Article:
Compared to conventional artillery, wizard artillery had both major benefits and major drawbacks.

On the one hand, it was much more powerful and versatile, capable of everything from summoning swarms of biting and stinging insects to feast on enemy rations to full-strength lightning bolts that struck with pinpoint accuracy. As long as the wizard artillery crew’s stamina held out, ammunition was not a concern. And it goes without saying that, on occasions when they were forced to defend themselves at close range, wizard artillery crews were more than capable of doing so.

However, the study of magic was expensive and intensely time-consuming. Even in places like Valois, which had an established system of identifying and training gifted magi from a young age, it could take ten to twenty years for a student to be ready for combat. Training accidents tended to be costly, especially given the need for large focusing crystals to give spells the range and power to be useful as artillery. The crystals themselves were delicate but heavy, requiring horse transport, and they were known to explode with arcane energy as well.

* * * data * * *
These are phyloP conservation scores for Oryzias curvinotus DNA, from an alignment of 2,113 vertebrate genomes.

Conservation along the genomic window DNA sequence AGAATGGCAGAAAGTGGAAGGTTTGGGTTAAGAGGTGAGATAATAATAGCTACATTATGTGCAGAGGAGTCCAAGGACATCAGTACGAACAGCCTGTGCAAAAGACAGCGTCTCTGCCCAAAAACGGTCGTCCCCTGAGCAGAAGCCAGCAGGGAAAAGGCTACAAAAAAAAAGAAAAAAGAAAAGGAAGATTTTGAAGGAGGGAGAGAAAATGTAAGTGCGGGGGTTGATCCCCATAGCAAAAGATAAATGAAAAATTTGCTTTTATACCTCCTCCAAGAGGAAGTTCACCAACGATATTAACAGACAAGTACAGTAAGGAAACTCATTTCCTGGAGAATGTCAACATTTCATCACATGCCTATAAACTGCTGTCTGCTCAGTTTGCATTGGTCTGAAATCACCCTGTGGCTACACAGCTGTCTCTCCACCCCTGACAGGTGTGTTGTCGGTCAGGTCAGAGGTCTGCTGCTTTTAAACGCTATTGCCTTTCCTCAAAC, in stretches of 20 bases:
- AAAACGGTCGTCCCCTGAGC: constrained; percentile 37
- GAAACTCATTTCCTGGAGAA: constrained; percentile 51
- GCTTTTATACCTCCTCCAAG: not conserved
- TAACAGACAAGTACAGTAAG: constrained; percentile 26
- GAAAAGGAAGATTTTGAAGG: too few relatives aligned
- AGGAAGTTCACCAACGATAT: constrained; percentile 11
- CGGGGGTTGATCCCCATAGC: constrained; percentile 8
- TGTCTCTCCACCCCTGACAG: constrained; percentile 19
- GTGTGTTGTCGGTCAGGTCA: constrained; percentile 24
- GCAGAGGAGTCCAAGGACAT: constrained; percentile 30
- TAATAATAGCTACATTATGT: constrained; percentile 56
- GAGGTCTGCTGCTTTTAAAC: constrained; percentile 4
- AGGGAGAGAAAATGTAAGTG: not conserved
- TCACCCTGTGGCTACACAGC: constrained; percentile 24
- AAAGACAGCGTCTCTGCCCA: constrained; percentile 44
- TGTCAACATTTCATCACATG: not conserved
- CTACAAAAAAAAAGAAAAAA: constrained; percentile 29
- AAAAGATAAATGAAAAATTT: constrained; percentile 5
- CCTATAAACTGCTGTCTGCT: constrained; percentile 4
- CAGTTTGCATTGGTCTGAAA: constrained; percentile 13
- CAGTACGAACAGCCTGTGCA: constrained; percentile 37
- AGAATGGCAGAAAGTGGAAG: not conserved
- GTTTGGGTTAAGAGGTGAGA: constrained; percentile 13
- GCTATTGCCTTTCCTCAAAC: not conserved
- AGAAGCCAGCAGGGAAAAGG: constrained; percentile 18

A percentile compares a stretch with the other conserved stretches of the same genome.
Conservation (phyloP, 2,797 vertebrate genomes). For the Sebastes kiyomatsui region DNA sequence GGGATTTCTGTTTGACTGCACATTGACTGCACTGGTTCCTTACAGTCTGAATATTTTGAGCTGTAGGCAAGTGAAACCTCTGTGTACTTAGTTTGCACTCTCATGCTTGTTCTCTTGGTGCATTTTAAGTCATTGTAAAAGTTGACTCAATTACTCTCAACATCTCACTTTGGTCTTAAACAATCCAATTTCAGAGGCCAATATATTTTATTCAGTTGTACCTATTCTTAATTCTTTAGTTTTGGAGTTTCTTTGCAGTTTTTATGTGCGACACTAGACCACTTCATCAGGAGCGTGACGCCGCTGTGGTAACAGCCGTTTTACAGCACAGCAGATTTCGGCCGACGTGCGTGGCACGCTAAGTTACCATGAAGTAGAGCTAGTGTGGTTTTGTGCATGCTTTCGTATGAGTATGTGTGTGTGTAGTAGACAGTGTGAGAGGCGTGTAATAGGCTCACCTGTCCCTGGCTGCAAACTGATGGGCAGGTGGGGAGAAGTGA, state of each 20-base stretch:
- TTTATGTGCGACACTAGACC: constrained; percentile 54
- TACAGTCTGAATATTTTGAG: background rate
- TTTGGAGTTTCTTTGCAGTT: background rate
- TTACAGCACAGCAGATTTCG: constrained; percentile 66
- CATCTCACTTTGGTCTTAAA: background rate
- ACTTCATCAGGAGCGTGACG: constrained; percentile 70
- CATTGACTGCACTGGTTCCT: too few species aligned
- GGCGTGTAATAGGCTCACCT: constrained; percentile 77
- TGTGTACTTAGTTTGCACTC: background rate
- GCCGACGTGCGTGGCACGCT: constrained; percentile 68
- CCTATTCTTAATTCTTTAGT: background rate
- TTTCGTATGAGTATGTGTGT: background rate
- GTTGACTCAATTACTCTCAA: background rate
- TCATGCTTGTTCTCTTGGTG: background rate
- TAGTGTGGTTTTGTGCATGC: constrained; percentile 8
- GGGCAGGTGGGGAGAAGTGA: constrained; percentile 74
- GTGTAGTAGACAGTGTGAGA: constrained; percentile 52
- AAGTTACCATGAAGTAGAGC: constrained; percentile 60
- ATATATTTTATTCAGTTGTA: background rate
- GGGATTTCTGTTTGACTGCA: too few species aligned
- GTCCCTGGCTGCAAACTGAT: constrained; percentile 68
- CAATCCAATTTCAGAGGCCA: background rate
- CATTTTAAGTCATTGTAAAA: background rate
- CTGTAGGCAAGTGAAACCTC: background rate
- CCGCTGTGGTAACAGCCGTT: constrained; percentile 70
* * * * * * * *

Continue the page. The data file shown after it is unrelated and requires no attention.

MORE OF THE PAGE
For every triumph like that at Murtagh, where massed wizard artillery devastated a force ten times its size, there was a defeat like the one at Edxix, where heavy cavalry charged and broke a wizard artillery battery before turning its focusing crystals on their former users. One veteran was find of saying: “A wizard is worth 100 cavalrymen, but it only takes one cavalryman to kill a wizard. And cavalry is a lot cheaper.”

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